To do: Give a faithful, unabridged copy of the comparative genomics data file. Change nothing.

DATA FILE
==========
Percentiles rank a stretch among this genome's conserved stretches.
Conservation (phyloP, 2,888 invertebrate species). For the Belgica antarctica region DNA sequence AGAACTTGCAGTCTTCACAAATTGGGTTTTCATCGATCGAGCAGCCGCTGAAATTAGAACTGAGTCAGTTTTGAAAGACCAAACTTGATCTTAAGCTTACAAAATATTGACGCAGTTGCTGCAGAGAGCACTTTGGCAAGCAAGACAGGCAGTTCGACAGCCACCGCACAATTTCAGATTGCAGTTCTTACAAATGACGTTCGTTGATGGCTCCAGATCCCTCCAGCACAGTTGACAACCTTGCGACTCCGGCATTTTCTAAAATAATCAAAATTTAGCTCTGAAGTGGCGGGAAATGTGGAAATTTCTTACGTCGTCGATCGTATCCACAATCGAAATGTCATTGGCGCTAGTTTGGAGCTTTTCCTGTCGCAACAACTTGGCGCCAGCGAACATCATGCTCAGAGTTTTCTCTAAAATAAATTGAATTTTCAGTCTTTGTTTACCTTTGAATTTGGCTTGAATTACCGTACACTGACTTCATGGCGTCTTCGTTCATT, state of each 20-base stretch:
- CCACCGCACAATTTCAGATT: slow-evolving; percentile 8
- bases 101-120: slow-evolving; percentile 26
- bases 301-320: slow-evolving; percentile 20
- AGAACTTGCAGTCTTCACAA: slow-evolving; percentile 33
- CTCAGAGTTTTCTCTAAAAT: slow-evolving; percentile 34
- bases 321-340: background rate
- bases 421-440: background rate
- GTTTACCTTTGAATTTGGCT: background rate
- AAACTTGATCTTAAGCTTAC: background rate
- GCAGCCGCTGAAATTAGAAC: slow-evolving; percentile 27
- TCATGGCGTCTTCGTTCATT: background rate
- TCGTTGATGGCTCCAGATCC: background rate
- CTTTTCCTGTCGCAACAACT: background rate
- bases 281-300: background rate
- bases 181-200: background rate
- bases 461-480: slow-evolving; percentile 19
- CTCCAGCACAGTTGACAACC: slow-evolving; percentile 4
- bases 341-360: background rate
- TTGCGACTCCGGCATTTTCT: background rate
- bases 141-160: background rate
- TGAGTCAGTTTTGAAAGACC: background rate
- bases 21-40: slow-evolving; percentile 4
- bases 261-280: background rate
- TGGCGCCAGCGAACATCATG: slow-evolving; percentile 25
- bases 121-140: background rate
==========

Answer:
Percentiles rank a stretch among this genome's conserved stretches.
Conservation (phyloP, 2,888 invertebrate species). For the Belgica antarctica region DNA sequence AGAACTTGCAGTCTTCACAAATTGGGTTTTCATCGATCGAGCAGCCGCTGAAATTAGAACTGAGTCAGTTTTGAAAGACCAAACTTGATCTTAAGCTTACAAAATATTGACGCAGTTGCTGCAGAGAGCACTTTGGCAAGCAAGACAGGCAGTTCGACAGCCACCGCACAATTTCAGATTGCAGTTCTTACAAATGACGTTCGTTGATGGCTCCAGATCCCTCCAGCACAGTTGACAACCTTGCGACTCCGGCATTTTCTAAAATAATCAAAATTTAGCTCTGAAGTGGCGGGAAATGTGGAAATTTCTTACGTCGTCGATCGTATCCACAATCGAAATGTCATTGGCGCTAGTTTGGAGCTTTTCCTGTCGCAACAACTTGGCGCCAGCGAACATCATGCTCAGAGTTTTCTCTAAAATAAATTGAATTTTCAGTCTTTGTTTACCTTTGAATTTGGCTTGAATTACCGTACACTGACTTCATGGCGTCTTCGTTCATT, state of each 20-base stretch:
- CCACCGCACAATTTCAGATT: slow-evolving; percentile 8
- bases 101-120: slow-evolving; percentile 26
- bases 301-320: slow-evolving; percentile 20
- AGAACTTGCAGTCTTCACAA: slow-evolving; percentile 33
- CTCAGAGTTTTCTCTAAAAT: slow-evolving; percentile 34
- bases 321-340: background rate
- bases 421-440: background rate
- GTTTACCTTTGAATTTGGCT: background rate
- AAACTTGATCTTAAGCTTAC: background rate
- GCAGCCGCTGAAATTAGAAC: slow-evolving; percentile 27
- TCATGGCGTCTTCGTTCATT: background rate
- TCGTTGATGGCTCCAGATCC: background rate
- CTTTTCCTGTCGCAACAACT: background rate
- bases 281-300: background rate
- bases 181-200: background rate
- bases 461-480: slow-evolving; percentile 19
- CTCCAGCACAGTTGACAACC: slow-evolving; percentile 4
- bases 341-360: background rate
- TTGCGACTCCGGCATTTTCT: background rate
- bases 141-160: background rate
- TGAGTCAGTTTTGAAAGACC: background rate
- bases 21-40: slow-evolving; percentile 4
- bases 261-280: background rate
- TGGCGCCAGCGAACATCATG: slow-evolving; percentile 25
- bases 121-140: background rate